Sunday, December 10, 2006
Waiting in Line with Boys
I missed the shopping gene, it skipped straight from my mom to my daughter (which according to my rudimentary understanding of genetics means that it slumbers somewhere deep within me, long may it sleep). Woe is me if it ever wakes because I do not have the stamina of my mother or my daughter--labels do not impress me, hot trends do not even catch my eye, and the idea of shopping in a store having a major sales event to get the trendy labels for less... please!
Despite the fact I have raised three children through the gimme 80s and tech-crazed 90s, I pride myself that I never once stood in line. Not for a Cabbage Patch doll (a friend *and* his wife stood in separate long lines, got two dolls, and sold us the one that didn't look like their daughter--happy campers were we all). Not for Transformers. Not for a Talking Elmo. Not for a Playstation 1, 2, or 360.
My daughter now lives across the country. I thought I was safe. Until Nintendo came up with the Wii. My son is 20, so technically he should have been standing in line alone. However, he doesn't drive, and he doesn't have a credit card (and the people in the Playstation lines were robbed of their cash the week previous to the Wii coming out). Still, I thought he was more like me. When he wasn't able to pre-reserve a Wii (tried hard, but the pre-reservations were sold out within minutes of being available), I thought he'd be okay with waiting until they were in the stores. And then I heard him arranging with his younger brother, who does drive, when and how to get him to the stores to stand in line for a Wii. Keep in mind it is cold where we live.
I kept out of it, their strategy was good (younger brother, no dummy, would stay in the warm car and keep the cash behind locked doors). The night came; I insisted on snacks, warm clothes, and fully-charged cell phones for my fallen-too-far from the tree progeny. I admired them, in the same manner I admired those who camp out for concert tickets, or first run movie tickets (I grew up in the Star Wars era...though I did *not* see it the first week). Better them than me.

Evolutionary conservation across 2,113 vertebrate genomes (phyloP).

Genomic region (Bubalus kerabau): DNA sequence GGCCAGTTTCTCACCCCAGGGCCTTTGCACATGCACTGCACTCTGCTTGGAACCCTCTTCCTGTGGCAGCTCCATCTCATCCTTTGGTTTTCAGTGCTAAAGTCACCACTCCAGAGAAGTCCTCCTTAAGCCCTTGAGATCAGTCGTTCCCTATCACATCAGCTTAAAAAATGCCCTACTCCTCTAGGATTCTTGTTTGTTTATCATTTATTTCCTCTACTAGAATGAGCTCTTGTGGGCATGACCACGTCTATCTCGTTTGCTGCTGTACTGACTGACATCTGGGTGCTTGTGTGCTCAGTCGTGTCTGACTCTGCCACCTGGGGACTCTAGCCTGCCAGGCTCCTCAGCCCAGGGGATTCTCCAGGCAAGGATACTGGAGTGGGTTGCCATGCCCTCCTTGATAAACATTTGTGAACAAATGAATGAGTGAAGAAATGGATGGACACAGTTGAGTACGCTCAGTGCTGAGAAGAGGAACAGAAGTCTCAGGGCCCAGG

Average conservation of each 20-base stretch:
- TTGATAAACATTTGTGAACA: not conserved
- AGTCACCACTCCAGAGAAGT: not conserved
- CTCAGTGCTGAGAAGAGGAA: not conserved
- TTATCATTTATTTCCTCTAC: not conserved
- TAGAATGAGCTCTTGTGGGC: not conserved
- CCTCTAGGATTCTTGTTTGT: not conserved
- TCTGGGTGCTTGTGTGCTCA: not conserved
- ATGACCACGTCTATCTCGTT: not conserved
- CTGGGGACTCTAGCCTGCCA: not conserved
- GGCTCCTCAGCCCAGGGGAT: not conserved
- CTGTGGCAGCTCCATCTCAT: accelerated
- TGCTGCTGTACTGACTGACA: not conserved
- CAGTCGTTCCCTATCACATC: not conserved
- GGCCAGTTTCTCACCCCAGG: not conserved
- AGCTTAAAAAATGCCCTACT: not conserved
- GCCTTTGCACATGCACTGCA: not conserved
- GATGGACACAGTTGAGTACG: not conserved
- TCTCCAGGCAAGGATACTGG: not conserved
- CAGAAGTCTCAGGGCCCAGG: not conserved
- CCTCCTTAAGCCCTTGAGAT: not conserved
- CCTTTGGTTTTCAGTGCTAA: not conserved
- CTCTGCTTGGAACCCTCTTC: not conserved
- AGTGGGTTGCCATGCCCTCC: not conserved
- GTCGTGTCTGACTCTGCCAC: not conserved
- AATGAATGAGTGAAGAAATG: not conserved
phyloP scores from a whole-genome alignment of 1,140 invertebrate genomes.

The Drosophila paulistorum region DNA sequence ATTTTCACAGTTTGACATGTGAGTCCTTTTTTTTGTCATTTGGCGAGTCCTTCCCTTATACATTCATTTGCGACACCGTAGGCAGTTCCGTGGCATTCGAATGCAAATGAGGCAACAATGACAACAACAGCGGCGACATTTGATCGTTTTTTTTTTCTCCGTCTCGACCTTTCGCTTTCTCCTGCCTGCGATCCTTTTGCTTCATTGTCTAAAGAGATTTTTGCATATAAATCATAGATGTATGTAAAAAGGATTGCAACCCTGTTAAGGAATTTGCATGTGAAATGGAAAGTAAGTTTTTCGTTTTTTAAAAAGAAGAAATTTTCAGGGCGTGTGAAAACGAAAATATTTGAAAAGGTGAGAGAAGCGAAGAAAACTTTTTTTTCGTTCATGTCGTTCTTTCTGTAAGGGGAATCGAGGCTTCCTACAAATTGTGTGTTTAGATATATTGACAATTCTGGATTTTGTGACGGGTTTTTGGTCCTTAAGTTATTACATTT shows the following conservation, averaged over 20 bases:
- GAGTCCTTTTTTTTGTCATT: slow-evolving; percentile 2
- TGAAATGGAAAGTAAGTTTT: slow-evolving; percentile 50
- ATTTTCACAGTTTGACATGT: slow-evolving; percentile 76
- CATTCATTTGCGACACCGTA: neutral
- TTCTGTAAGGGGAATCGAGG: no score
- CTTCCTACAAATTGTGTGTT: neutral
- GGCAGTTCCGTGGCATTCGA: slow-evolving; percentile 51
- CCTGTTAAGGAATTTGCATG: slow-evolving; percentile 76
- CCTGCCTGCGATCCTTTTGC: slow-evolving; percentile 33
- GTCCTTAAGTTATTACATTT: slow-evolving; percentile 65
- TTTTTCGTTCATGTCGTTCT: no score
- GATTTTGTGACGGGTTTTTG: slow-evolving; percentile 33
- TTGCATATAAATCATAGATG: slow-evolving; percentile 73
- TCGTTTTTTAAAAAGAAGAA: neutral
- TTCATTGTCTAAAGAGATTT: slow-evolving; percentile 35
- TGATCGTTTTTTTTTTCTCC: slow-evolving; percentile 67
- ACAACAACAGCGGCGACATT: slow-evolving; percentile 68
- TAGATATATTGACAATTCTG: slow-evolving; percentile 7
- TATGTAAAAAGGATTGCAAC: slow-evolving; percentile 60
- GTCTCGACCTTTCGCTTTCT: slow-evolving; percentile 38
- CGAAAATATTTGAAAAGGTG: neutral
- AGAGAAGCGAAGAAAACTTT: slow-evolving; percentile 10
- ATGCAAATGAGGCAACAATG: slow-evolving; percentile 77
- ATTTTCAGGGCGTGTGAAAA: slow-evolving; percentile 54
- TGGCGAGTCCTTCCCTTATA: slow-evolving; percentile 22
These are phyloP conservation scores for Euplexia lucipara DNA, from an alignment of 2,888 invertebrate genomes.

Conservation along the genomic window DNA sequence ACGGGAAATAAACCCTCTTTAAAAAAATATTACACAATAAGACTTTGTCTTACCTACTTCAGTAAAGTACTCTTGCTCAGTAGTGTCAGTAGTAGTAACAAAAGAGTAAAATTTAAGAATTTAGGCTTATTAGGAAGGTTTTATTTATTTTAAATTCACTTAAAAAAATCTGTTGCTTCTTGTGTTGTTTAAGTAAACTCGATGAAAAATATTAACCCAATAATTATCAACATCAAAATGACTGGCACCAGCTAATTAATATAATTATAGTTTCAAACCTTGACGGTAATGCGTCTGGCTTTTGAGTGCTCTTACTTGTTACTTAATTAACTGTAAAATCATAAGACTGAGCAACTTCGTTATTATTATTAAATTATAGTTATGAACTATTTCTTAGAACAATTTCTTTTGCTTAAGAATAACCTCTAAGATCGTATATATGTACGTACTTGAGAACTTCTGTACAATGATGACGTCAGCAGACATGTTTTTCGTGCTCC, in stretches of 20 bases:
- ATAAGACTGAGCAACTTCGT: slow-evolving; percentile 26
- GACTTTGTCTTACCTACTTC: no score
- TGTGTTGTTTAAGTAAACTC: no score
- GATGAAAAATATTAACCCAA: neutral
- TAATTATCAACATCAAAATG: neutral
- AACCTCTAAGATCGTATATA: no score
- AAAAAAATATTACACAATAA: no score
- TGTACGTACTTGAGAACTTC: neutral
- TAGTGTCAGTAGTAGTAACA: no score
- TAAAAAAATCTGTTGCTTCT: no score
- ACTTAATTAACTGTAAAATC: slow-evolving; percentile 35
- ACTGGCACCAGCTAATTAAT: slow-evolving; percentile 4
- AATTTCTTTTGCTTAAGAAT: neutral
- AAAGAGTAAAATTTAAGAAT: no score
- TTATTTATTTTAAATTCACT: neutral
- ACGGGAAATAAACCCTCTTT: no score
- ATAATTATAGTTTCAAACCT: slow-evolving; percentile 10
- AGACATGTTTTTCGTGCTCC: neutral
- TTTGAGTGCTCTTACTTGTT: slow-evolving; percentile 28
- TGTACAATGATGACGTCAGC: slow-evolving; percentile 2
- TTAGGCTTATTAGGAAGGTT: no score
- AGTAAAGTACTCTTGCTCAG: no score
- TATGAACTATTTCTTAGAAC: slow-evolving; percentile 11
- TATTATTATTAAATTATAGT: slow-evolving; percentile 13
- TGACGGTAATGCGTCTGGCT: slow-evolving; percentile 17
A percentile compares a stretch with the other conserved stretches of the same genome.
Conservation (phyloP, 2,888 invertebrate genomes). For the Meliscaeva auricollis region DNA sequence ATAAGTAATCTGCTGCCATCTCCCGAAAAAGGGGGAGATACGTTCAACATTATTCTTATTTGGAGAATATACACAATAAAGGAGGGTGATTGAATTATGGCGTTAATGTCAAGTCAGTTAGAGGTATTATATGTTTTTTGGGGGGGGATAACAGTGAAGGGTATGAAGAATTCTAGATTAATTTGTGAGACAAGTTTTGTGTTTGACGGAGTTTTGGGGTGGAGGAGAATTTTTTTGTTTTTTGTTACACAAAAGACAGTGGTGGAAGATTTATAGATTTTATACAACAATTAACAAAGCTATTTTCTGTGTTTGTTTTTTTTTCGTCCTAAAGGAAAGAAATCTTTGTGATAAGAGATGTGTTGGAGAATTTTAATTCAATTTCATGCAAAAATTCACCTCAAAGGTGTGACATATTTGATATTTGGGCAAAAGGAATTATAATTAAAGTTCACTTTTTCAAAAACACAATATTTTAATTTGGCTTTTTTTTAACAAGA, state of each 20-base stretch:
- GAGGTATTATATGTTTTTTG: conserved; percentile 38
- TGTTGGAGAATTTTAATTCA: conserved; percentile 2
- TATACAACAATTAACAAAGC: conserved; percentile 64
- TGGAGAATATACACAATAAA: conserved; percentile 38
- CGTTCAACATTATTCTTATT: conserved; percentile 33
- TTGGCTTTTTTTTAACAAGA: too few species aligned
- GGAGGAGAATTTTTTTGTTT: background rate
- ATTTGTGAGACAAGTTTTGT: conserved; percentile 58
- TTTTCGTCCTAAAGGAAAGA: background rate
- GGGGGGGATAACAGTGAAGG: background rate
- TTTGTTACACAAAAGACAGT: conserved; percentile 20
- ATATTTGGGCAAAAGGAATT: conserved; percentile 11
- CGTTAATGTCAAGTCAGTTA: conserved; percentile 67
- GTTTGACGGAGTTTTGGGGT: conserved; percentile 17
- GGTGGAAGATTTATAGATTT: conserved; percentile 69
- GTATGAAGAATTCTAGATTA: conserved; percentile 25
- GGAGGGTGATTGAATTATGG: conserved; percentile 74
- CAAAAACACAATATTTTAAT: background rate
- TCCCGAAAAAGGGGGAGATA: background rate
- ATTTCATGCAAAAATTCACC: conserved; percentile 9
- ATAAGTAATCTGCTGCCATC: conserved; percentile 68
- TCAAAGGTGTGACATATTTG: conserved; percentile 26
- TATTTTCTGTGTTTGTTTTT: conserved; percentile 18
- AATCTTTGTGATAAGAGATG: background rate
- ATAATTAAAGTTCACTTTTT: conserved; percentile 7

The first stop was the 24 hour Walmart. 20 chairs, all filled. On to the next store on his list, Best Buy...50 people already in line. On to the non-24 hour Walmart. 22 in line...only 20 tickets. Home he came, out of ideas (and, still my son, preferring a warm bed to further fruitless cold camping out).
Next morning, I caved. Younger brother had to work. Wii-craving son wanted to try a few more stores, so we turned out at 7 a.m. on Sunday and starting hunting. Sears...line of 3...they'd given their tickets out the night before. Circuit City...long line of very cold and cranky people. Sam's Club. Sam's Club? Oh, why not, they open at 10 and it's almost 8, I said with as much grace as I could muster. Besides, I had made a quick Starbucks stop. There was a line of six people at the door. Six machines. My son turned, dejected. "Wait," said one of those in line, then pointing at the boy next to him, he said cheerfully, "We're getting one machine, there's still one left for you."
Great! Wonderful! Fantastic! ...only two hours to stand in the cold at the front of the store. He had his Nintendo DS and played games with one of the other guys in line. I stayed in the car.
Two hours takes a long time to pass when you are a nervous mother sitting in a car in a nearly deserted parking lot and you keep running worst case scenarios through your head. What if the manager had counted wrong? What if a business member could get in earlier and circumvent the line? What if someone leaped in front of my son at the last minute? What if... well, really the possibilities were endless and it was a good thing we only had to wait two hours.
I think I understand why those who stand in line do it though, now that I've had a taste. I felt an incredible exhilaration as we rushed through the doors, price ticket in hand, disgruntled 7th placers behind us, paid out the $$ for the system and a game and left with huge grins on our faces--all in about ten minutes. So, total time in line for me? under three hours. My son? Eight hours. For eleven hours of our time, we got to pay full price for a system we could have walked in and bought off the shelf in a month or two. Was it worth it? Ummm, yes...but please don't tell my daughter I said that.
Posted by Kelly McClymer at 12:50 PM